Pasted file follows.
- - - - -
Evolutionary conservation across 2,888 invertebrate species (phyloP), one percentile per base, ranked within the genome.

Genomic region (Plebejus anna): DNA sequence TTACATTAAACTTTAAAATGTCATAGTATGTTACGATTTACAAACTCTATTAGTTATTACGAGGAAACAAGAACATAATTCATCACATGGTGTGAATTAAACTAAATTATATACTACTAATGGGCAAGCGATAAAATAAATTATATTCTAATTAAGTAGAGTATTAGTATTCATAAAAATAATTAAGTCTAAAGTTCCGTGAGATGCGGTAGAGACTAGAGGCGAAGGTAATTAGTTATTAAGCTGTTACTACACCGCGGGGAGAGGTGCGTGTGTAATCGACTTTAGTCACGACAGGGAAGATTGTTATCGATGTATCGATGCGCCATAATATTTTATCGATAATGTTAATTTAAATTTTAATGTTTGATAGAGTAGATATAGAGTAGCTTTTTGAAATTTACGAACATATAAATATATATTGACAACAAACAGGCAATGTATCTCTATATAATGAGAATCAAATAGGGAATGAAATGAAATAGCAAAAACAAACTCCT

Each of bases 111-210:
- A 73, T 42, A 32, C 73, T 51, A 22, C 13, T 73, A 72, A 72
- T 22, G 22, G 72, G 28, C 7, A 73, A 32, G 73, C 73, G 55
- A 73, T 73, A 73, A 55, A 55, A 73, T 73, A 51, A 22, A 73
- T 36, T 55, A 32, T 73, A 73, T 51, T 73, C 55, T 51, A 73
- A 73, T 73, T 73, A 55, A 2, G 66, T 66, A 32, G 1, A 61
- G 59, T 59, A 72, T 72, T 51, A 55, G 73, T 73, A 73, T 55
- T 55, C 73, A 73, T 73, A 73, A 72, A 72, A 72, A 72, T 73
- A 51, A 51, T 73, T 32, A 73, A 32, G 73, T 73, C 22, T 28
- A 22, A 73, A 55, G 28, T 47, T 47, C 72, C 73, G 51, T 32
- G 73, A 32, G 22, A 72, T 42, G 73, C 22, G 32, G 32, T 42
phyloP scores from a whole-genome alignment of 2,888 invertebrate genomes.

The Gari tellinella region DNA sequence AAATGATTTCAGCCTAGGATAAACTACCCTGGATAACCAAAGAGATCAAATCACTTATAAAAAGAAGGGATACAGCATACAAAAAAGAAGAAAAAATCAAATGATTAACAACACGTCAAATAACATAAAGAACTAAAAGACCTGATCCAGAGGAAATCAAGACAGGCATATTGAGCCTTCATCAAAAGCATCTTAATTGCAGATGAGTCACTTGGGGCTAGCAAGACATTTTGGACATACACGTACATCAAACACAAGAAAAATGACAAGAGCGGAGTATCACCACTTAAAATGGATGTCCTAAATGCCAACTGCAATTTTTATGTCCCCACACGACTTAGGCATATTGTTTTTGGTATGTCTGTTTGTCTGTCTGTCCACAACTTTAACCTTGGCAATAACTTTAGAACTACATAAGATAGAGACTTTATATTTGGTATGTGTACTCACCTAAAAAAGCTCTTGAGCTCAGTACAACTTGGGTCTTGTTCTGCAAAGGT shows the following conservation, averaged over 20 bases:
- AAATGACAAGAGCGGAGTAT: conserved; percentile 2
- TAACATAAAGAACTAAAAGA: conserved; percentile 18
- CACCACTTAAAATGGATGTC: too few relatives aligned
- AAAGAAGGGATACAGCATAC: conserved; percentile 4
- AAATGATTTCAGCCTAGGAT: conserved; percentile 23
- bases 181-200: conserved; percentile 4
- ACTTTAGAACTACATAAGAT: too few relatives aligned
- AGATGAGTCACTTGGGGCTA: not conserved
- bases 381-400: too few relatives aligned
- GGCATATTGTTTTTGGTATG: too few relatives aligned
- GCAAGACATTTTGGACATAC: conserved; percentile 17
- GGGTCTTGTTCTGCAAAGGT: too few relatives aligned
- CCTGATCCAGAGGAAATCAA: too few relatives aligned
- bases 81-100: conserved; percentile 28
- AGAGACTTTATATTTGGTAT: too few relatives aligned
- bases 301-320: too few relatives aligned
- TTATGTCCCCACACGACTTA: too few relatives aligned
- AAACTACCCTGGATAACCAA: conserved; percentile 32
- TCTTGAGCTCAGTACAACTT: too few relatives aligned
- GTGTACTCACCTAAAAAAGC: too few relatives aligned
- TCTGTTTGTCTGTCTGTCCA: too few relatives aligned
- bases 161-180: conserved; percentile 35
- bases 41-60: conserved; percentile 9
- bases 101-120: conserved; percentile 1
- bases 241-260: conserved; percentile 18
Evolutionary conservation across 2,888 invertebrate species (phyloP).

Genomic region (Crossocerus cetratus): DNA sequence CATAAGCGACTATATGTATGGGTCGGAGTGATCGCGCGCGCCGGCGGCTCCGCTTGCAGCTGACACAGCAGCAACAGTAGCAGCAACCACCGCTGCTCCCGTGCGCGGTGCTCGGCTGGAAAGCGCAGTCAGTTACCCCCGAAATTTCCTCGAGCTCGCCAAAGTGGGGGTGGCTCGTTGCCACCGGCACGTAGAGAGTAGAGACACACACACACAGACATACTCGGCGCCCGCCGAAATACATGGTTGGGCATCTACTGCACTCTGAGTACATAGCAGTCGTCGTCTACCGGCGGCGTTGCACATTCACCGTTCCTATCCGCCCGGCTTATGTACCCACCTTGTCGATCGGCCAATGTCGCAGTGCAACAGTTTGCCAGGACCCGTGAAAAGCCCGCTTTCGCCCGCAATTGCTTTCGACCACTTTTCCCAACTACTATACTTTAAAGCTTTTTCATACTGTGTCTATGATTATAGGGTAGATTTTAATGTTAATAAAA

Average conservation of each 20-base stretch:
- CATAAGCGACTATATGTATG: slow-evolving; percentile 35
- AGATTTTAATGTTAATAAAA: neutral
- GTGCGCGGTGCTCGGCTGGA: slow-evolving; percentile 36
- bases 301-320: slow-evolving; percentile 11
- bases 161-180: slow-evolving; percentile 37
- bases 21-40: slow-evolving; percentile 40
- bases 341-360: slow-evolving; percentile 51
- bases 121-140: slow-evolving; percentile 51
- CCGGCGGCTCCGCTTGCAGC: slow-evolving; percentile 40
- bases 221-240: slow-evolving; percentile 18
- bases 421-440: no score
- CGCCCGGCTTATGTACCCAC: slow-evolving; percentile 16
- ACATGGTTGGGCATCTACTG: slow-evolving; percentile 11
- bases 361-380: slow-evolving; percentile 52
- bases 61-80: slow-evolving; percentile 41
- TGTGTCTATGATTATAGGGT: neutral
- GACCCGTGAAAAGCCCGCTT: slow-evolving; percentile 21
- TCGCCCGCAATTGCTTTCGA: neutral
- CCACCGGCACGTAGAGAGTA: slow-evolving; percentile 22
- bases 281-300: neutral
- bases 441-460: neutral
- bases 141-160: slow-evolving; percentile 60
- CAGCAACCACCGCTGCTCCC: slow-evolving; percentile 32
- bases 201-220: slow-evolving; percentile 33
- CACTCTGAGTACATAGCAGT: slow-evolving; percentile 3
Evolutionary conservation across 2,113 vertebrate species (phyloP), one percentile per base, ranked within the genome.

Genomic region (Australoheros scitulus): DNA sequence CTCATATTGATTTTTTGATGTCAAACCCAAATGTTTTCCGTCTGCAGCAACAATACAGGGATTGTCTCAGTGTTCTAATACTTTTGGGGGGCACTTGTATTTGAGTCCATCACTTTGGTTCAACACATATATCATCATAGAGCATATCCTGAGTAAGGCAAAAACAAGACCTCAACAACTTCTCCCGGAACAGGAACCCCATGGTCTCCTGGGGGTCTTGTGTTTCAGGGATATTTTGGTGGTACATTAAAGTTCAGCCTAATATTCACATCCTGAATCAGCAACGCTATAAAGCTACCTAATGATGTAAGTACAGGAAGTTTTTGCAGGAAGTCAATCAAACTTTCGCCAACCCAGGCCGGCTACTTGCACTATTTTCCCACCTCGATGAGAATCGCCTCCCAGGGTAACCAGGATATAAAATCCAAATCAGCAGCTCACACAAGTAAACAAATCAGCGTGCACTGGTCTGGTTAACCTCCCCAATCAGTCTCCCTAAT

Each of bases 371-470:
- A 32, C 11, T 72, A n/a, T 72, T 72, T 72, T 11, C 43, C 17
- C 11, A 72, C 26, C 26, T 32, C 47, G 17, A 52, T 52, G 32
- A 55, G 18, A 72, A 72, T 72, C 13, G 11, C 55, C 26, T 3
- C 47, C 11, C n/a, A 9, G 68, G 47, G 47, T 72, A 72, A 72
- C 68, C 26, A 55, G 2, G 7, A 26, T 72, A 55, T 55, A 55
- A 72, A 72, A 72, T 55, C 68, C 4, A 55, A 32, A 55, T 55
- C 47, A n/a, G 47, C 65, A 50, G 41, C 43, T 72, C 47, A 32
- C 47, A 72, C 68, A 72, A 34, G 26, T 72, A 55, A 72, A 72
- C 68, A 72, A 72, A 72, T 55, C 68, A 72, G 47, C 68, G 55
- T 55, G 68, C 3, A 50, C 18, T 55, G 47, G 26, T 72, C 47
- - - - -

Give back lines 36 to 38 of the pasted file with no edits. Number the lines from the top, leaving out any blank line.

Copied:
- TCTGTTTGTCTGTCTGTCCA: too few relatives aligned
- bases 161-180: conserved; percentile 35
- bases 41-60: conserved; percentile 9